Ultimate Guide to Video SEO

In SEO, The Digital Marketing Blog by Kelvin1 Comment

The discipline of SEO is growing ever wider, if people want something they search for it; if people want it businesses want to sell it, and if you have both these circumstances search marketers can help.

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Video has always been a great way to promote yourself online but nearly every week some change in how one of the major search engines operate seem to make video an even more essential part of your SEO process.

Despite it’s unavoidable importance there are very few blog posts dedicated to the subject; however one website dedicates itself to video SEO – Reel SEO, that’s where a significant chunk of my knowledge on the topic came from, and if it isn’t already a website you subscribe to, it should be.

When-ever you’ve been carrying out research and experiments I’ve found it can be a useful experience to synthesize your thoughts into a document. It helps you crystalize your thoughts and helps you share that knowledge within you team.

And in spirit of sharing I thought you might also be interested to read it.

To Host or Not

Traditional SEO best practice suggests keeping a significant proportion of your content on your own site and where you do share content on other sites you do so in return for a credible link.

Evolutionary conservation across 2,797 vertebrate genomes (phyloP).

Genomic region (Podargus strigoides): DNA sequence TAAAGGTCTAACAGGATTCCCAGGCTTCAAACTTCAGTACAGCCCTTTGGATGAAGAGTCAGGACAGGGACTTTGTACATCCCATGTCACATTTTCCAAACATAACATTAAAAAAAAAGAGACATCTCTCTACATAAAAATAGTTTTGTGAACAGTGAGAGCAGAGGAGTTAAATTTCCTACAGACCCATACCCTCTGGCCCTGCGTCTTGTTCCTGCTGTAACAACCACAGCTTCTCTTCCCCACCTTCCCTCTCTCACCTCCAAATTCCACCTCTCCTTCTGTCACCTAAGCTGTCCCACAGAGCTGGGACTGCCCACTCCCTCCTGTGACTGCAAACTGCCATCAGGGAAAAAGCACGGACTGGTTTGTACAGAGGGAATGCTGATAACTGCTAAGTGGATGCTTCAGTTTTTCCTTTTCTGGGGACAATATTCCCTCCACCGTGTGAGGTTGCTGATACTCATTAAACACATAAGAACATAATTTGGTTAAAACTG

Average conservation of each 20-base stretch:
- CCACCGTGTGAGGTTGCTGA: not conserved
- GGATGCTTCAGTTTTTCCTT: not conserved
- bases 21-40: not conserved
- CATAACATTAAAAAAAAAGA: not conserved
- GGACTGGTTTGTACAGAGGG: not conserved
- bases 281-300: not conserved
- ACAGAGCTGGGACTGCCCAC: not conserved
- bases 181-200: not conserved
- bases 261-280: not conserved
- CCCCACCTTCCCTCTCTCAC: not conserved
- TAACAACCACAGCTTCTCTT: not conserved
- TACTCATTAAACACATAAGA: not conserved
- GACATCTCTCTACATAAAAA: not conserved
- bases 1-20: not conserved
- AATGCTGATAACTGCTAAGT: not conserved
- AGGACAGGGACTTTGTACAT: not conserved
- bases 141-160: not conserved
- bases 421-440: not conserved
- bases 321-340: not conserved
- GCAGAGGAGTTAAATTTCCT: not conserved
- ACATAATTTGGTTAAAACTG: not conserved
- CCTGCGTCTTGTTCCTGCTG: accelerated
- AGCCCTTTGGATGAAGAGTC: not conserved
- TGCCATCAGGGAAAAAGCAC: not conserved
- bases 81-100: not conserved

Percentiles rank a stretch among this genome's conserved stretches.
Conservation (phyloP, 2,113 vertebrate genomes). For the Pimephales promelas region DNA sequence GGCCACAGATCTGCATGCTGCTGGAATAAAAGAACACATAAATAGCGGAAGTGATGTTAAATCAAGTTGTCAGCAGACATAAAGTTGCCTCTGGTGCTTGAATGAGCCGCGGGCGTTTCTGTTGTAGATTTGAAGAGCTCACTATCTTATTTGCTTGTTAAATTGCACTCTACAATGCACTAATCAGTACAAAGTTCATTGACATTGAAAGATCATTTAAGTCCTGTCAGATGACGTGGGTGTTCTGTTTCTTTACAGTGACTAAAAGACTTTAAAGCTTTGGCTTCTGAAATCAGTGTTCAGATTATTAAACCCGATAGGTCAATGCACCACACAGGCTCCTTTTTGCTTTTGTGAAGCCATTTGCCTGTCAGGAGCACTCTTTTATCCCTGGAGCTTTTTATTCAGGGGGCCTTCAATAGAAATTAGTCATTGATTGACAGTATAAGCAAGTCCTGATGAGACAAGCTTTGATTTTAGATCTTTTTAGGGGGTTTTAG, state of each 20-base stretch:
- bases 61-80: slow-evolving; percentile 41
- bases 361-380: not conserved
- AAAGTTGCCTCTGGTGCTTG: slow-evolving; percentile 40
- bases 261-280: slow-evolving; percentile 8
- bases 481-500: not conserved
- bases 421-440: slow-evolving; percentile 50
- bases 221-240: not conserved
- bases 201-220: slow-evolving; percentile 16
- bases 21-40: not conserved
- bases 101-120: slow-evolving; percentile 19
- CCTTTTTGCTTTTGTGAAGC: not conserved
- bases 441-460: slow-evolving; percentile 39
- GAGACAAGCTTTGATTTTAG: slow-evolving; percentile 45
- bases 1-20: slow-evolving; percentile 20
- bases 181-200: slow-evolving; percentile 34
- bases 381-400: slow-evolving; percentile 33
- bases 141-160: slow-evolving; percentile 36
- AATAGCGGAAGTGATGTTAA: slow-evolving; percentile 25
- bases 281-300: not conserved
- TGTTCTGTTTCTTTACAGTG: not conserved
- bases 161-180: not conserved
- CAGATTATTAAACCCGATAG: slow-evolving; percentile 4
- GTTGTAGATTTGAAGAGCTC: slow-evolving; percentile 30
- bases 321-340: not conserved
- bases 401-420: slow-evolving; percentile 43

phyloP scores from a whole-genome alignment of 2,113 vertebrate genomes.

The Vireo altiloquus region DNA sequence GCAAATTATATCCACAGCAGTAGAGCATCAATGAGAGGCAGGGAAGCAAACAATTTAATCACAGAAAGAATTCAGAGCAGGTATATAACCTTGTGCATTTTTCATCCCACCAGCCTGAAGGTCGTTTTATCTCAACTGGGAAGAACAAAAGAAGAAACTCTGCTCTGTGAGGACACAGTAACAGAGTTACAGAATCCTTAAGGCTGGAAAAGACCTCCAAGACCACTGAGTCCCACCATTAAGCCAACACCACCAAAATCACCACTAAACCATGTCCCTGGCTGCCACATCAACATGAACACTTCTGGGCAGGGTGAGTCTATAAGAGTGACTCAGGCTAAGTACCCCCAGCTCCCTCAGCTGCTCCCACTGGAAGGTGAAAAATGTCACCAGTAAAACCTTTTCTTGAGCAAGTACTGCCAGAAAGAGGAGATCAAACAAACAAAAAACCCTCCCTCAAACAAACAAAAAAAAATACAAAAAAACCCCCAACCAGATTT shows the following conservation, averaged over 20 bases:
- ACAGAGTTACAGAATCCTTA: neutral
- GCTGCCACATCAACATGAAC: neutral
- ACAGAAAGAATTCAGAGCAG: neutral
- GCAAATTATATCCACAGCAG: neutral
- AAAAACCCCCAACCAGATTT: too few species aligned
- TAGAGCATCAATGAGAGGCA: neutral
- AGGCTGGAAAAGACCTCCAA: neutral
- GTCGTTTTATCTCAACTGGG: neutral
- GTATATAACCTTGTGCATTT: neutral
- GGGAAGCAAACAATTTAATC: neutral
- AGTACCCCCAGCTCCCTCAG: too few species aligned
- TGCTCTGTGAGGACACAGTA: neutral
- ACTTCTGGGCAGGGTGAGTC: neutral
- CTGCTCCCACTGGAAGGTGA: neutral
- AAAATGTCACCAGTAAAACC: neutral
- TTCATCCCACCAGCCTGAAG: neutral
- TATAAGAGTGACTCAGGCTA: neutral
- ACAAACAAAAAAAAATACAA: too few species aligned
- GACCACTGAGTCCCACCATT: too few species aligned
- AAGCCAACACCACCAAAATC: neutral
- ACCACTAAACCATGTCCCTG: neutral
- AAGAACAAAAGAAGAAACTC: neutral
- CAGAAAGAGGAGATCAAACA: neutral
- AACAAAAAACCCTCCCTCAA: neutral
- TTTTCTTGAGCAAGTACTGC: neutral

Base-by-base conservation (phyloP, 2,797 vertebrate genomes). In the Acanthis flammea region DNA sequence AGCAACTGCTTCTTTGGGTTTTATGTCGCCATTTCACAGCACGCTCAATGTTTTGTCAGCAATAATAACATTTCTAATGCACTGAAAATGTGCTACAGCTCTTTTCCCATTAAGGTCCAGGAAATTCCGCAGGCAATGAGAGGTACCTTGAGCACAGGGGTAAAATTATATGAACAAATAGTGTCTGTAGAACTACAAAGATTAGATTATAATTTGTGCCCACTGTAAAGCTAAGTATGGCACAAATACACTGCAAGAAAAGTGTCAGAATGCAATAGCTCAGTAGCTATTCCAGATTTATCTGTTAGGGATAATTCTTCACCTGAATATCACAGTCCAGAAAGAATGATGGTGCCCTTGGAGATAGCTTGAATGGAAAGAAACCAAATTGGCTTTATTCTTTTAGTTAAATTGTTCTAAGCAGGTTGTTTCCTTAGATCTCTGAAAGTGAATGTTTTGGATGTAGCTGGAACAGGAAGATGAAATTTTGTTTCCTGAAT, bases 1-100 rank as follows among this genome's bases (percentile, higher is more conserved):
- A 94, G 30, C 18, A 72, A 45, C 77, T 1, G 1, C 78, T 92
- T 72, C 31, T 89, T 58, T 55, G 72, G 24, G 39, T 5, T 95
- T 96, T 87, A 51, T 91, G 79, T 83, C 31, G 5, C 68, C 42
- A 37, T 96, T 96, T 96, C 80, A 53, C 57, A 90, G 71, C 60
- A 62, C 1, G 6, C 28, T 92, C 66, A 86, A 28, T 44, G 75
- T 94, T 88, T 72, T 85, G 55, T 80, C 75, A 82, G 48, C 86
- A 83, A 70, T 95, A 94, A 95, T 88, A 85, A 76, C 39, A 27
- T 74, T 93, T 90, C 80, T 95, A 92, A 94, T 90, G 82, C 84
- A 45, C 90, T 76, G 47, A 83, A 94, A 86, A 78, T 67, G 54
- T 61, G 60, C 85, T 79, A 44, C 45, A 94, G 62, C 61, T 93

This decision isn’t as simple when it comes to video. Largely for technical reasons video is typically hosted on third party websites like YouTube & Vimeo.

Over the last couple of years the ease with which you can host video on your own site has fallen dramatically in cost and difficulty, which makes whether you host something internally or externally a marketing rather than a technical decision.

The benefits of third party hosting is largely focused around reach and audience. If you believe some stats YouTube is the second biggest search engine behind Google; you can’t register in those search results unless your hosted on YouTube.

The two main downside are the lack of flexibility and lack of ownership. Hosting content on your own site is much more flexible, you can use technology like MRSS and Video Sitemaps which we will later in the post.

Secondly the traffic is a step removed from your site. If you’re a publisher it’s hard to get a ‘fair’ share of the revenue generated by the adverts on Google and you’ll definitely make less per view than if it was hosted on your own site.